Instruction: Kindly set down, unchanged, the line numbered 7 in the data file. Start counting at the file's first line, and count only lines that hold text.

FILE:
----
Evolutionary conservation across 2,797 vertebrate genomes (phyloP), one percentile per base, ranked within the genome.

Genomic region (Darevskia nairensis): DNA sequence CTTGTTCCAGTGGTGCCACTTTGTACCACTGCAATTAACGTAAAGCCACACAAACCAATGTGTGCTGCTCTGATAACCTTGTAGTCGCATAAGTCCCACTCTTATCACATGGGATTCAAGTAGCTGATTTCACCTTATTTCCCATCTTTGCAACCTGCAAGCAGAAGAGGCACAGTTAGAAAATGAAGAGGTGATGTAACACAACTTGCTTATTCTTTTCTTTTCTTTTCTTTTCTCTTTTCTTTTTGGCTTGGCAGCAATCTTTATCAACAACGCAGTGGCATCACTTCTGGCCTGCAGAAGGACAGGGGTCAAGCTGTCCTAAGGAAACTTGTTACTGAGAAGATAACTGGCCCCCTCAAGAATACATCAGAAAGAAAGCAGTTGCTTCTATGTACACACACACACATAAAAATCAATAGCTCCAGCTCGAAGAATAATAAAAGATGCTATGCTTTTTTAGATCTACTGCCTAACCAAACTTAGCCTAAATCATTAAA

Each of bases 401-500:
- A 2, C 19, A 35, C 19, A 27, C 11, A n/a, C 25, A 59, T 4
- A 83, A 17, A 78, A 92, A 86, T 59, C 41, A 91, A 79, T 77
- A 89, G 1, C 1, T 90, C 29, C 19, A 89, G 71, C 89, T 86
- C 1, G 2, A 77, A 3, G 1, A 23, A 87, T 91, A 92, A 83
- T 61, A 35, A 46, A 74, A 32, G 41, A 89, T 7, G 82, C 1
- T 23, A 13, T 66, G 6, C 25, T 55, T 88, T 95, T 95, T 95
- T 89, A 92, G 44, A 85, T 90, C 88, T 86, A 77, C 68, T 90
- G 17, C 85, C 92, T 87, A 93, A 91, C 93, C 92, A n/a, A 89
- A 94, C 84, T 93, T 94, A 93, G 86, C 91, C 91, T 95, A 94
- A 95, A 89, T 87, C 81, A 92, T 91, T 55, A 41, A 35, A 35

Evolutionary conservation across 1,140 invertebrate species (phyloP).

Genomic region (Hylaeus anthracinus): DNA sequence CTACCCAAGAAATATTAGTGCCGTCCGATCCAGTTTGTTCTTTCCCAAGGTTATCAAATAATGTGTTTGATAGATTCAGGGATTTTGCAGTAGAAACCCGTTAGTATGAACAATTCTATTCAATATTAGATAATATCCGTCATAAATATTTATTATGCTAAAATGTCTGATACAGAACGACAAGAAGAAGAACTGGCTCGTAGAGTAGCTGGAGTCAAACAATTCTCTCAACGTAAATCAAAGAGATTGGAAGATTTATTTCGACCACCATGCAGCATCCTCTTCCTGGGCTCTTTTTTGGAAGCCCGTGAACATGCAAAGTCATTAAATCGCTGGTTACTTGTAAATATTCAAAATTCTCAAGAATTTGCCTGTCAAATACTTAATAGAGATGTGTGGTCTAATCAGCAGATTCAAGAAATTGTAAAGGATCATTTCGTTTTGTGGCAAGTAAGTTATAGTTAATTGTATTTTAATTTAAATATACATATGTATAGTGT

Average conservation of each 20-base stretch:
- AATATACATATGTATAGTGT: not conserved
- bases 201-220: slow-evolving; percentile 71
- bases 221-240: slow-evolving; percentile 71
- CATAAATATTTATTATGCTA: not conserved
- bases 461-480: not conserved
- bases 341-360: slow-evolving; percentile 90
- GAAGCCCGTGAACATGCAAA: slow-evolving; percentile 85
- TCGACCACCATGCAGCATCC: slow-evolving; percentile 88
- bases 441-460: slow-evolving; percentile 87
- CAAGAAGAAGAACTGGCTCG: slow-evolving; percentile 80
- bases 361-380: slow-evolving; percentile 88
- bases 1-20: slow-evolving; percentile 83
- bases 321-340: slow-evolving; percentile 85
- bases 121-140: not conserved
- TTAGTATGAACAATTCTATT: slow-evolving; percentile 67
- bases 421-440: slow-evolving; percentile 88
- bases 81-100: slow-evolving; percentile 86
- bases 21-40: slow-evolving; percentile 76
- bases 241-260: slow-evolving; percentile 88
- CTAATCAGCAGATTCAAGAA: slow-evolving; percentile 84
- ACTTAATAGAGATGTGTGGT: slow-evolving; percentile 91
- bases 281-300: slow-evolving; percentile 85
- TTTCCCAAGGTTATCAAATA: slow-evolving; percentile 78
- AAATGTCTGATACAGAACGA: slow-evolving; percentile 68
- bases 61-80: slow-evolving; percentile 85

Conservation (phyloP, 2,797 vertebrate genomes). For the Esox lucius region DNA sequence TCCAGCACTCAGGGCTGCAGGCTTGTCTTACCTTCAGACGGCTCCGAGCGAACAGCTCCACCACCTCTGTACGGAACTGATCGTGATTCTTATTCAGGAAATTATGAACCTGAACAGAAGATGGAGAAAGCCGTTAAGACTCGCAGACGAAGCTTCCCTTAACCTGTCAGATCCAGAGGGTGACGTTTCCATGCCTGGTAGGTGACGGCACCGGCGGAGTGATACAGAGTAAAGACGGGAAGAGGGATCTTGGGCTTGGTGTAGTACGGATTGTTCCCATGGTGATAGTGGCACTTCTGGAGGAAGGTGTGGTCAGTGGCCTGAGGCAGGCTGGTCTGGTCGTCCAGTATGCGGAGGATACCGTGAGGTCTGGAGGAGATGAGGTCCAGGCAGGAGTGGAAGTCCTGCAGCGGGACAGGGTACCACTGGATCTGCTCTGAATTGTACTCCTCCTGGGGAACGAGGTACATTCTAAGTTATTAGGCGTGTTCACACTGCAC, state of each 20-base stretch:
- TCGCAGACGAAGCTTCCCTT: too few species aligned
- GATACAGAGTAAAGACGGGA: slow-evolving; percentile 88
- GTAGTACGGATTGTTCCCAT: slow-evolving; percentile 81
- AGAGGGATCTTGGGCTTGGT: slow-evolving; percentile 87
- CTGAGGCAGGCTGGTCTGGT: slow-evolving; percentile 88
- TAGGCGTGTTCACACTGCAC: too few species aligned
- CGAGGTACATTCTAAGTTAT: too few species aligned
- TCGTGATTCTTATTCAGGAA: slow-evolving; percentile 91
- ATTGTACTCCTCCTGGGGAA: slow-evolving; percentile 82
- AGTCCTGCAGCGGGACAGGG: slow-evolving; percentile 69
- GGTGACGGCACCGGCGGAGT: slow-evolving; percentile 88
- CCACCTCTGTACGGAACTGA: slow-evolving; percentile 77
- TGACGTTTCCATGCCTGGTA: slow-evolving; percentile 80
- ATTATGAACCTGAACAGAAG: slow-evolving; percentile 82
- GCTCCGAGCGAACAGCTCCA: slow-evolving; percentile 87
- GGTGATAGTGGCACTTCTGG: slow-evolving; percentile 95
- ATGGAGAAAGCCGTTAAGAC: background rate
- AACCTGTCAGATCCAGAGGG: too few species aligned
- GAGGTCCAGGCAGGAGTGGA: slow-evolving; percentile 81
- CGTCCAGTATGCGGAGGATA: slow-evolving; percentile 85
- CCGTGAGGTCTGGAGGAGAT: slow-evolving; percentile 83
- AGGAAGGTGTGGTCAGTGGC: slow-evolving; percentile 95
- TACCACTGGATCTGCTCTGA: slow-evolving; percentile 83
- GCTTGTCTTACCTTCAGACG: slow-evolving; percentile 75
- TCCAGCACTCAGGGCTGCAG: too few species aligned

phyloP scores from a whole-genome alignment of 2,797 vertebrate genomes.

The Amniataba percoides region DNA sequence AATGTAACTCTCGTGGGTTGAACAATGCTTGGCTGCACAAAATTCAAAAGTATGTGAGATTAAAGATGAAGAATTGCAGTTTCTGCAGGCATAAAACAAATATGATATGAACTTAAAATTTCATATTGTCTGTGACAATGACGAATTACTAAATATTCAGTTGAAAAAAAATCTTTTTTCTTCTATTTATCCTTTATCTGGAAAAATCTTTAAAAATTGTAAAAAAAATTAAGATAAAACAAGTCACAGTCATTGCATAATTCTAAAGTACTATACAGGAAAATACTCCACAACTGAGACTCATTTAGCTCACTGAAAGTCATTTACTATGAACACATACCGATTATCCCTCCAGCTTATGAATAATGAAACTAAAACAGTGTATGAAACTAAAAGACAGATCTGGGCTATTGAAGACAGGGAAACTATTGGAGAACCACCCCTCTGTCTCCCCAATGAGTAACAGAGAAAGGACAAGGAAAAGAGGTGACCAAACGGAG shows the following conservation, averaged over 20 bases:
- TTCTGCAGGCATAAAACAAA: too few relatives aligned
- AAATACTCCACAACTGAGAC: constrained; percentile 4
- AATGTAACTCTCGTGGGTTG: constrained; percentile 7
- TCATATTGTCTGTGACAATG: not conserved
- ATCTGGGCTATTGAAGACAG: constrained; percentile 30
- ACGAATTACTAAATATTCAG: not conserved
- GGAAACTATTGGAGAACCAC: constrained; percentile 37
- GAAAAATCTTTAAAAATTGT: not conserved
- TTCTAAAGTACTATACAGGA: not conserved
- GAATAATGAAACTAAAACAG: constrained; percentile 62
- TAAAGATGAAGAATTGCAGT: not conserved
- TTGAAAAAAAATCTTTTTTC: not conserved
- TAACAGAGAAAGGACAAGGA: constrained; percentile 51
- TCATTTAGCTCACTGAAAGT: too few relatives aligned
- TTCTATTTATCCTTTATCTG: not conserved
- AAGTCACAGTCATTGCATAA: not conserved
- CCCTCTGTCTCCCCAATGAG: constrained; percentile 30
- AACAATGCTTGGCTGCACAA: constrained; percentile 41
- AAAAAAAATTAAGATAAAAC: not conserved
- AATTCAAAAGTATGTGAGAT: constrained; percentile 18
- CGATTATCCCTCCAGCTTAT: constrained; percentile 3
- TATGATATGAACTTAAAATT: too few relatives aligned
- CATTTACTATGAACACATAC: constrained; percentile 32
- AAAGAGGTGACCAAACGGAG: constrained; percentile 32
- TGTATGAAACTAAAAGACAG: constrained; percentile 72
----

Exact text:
- C 1, G 2, A 77, A 3, G 1, A 23, A 87, T 91, A 92, A 83